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Critics howl at pooch's pampering, price tag
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09:19, September 11, 2009

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A welcome worthy of a world leader that was given to a 4-million-yuan ($588,000) dog has raised the hackles of critics.

The Tibetan mastiff, or Zang'ao in Chinese, arrived in his new masters' hometown of Xi'an, Shaanxi province, by air on Wednesday after he was bought for the colossal sum.

After his safe landing, a motorcade comprising 30 Mercedes-Benz vehicles escorted the canine to his new digs.

Some questioned the show of wealth.

"I don't care how they spend their money and treat their dog," said Wang Jing, 30, who works at a logistics firm in Beijing. "But I want to know why they are so rich while some are so poor."

The year-old mastiff comes from a line of dogs that originated in Yushu, Qinghai province, in the northwest.

Around the dog's neck, resting on his long black coat, was a large red silk flower, an ancient tradition more often associated with the welcome of a hero or groom.

The large Tibetan dogs can fetch anywhere between 10,000 and 10 million yuan.

People in Xi'an have been split on what they think about the dog. Some have said they despise the dog owners' extravagance, while others have said they respect the owners' right to spend their money however they like.

Rapid economic growth has created an increasing number of millionaires in China. Research by the Hurun Report, which tracks China's wealthy, said in April that 825,000 people had a personal wealth in excess of 10 million yuan ($1.5 million) - some six people in every 10,000.

The research said most of the nation's rich reported that the financial crisis had not impacted their lifestyle.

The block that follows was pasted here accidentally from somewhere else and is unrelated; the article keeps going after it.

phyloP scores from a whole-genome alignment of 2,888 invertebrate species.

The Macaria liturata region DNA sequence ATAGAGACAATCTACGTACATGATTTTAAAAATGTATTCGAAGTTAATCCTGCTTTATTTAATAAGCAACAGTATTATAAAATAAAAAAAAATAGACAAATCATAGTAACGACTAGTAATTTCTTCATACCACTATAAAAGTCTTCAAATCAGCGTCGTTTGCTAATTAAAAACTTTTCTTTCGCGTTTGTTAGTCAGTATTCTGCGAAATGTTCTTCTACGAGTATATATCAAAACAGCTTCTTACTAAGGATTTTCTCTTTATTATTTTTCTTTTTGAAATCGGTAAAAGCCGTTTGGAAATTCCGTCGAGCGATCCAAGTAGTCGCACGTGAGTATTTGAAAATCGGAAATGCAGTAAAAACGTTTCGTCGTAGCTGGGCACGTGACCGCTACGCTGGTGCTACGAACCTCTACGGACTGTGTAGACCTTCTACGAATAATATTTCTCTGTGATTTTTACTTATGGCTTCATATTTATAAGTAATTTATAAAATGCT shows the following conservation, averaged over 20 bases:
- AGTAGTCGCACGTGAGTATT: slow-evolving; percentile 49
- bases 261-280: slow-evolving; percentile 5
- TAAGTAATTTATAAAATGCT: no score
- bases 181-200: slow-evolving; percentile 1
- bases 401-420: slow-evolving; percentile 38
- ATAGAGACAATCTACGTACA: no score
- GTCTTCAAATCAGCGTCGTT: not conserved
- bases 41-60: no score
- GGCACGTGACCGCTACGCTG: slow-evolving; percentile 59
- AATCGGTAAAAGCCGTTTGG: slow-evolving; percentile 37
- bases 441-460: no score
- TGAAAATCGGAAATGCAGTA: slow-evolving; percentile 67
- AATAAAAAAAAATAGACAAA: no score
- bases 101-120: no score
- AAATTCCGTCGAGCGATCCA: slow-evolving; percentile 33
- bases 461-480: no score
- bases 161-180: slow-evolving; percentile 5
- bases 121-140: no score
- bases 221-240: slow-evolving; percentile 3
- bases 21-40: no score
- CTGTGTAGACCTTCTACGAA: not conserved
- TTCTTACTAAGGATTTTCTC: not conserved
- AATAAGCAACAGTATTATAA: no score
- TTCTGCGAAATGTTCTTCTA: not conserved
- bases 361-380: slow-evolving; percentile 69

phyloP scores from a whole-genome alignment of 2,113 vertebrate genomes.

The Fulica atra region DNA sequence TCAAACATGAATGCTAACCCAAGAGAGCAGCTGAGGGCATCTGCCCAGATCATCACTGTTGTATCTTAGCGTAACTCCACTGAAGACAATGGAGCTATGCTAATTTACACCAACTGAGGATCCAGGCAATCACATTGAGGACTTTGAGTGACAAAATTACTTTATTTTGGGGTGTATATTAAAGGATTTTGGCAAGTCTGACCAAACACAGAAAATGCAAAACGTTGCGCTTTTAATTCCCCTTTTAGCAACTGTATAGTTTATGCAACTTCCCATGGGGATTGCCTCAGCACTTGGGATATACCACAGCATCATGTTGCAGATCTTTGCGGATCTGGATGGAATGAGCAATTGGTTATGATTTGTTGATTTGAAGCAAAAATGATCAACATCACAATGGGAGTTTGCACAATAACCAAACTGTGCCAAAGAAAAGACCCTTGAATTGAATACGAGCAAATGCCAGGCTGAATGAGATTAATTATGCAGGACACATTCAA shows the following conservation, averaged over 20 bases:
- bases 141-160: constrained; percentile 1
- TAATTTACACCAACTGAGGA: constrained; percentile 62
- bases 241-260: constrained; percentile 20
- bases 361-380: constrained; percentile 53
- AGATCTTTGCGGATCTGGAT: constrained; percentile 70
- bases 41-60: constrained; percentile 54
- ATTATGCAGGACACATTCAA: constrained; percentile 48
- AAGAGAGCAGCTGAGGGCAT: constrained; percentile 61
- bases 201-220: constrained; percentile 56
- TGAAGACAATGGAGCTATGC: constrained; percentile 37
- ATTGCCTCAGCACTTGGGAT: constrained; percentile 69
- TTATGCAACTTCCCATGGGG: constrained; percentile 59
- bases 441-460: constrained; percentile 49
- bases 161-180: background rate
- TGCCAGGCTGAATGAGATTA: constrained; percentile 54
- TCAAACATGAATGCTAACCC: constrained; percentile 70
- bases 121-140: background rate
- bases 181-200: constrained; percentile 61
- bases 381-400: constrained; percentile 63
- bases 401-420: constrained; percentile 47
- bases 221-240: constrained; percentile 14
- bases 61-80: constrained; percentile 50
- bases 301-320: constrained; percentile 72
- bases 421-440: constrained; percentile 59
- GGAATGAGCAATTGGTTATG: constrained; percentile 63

Xia Xueluan, a sociologist from Peking University, said such extravagance was likely to heighten tension between rich and poor.

"It is fine to buy a dog at 4 million yuan, as long as one can afford it with one's own money," he said. "But it is not necessary to greet a dog with 30 luxury cars. It is a demonstration and a challenge to the poor."

The Tibetan mastiff, which is owned by a woman surnamed Wang, has a shorter nose and legs, thicker hair, and is much more rare than other types of mastiff. Experts estimate there are fewer than 100 of such pure-bred dogs in the country.

"The 4-million price means this dog is at the medium to high end of the breed," said Ding Wumin, who owns a business selling Tibetan mastiffs in Beijing.

The dog's other owner, surnamed Cai, said he was a huge fan of the breed. "The dogs are very loyal to their masters, they are dependable watchdogs and holy animals," Cai said.

When asked about the reception for the dog, he laughed and said: "Many of our friends adore mastiffs too. They volunteered to drive their cars to the airport to welcome the dog."

The dog will live in an air-conditioned room and eat beef and chicken and drink mineral water.

The obsession among rich Chinese people for the Tibetan mastiff flared in recent years and has many high-profile converts.

Source:China Daily

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